Albright will spell out peace dividend
She's a stalwart of the Democratic Party and a life-long liberal, but that doesn't make Madeleine Albright a pushover.india Updated: Dec 12, 2003 13:26 IST
She's a stalwart of the Democratic Party and a life-long liberal, but that doesn't make Madeleine Albright a pushover.
Albright is clear that while she is not against military intervention, she differs with George W. Bush in believing muscle is best used multilaterally. Bush's foreign policy, she has been saying, "is not good for America, not good for the world."
In the lead article of Foreign Policy magazine, Albright warned that the US still needed the United Nations. "We must be on the same side, work with other people in the world."
During the Clinton administration, Albright maintained a savage sanctions policy, peppered with missiles, against Saddam Hussein's regime. But she gives a thumbs down to the present invasion. "I don't understand why the war happened now. I would have liked to see us concentrate on Afghanistan."
Her personal past is one reason Albright believes democracies should not shy away from punch-ups with dictatorships. Her father was a Czech diplomat who fled Communist oppression.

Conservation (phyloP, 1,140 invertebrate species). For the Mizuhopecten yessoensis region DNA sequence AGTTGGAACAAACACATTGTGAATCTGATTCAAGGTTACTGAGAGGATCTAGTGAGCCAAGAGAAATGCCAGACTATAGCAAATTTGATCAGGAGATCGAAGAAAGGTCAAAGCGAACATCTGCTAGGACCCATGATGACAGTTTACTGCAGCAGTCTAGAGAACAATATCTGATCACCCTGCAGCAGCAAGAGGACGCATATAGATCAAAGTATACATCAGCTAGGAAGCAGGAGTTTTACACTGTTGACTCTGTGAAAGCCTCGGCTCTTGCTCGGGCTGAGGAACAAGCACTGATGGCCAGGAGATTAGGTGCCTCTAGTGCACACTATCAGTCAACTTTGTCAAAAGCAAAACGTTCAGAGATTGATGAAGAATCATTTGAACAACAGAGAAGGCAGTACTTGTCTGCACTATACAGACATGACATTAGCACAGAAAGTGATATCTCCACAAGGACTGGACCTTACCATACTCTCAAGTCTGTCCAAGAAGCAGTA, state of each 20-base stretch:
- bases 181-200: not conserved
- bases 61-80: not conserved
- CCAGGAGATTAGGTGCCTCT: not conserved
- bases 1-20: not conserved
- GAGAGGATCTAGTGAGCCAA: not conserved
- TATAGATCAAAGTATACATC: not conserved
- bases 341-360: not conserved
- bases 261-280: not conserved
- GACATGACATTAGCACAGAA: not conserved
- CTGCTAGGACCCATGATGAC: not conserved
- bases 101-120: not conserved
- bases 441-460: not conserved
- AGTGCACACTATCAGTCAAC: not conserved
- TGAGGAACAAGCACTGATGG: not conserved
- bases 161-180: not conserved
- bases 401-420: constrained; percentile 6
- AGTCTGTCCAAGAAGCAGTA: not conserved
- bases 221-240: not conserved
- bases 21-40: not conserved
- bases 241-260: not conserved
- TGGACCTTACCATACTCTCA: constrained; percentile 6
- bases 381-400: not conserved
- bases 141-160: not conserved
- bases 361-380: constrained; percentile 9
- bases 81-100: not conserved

Late in life she discovered her grandparents were Jews, murdered in Auschwitz. But it's a past that also makes her suspicious of overbearing, illegitimate power.
Albright released her memoirs this year, the acclaimed Madame Secretary. In the book, she unflinchingly writes of her refugee childhood; a husband who cheated on and then divorced her; the life of a single woman juggling career, education and raising three daughters; and her rise to the highest-rank ever held by a woman in US history and, that too, in the male-dominated world of diplomacy.
Albright is still driving on all cylinders. Vaclav Havel recently urged her to run for the Czech presidency.
Albright is a key voice in promoting ethical foreign investment and was recently elected to the board of the New York Stock Exchange.
Despite a busy schedule, she agreed to give the concluding keynote address at the Hindustan Times Leadership Initiative's conference "The Peace Dividend" on December 13. The world has been her oyster.
But it is often forgotten that South Asia was part of her life before the State Department was — her father, Joseph Korbel, was a leading expert on Kashmir.
First Published: Dec 12, 2003 00:00 IST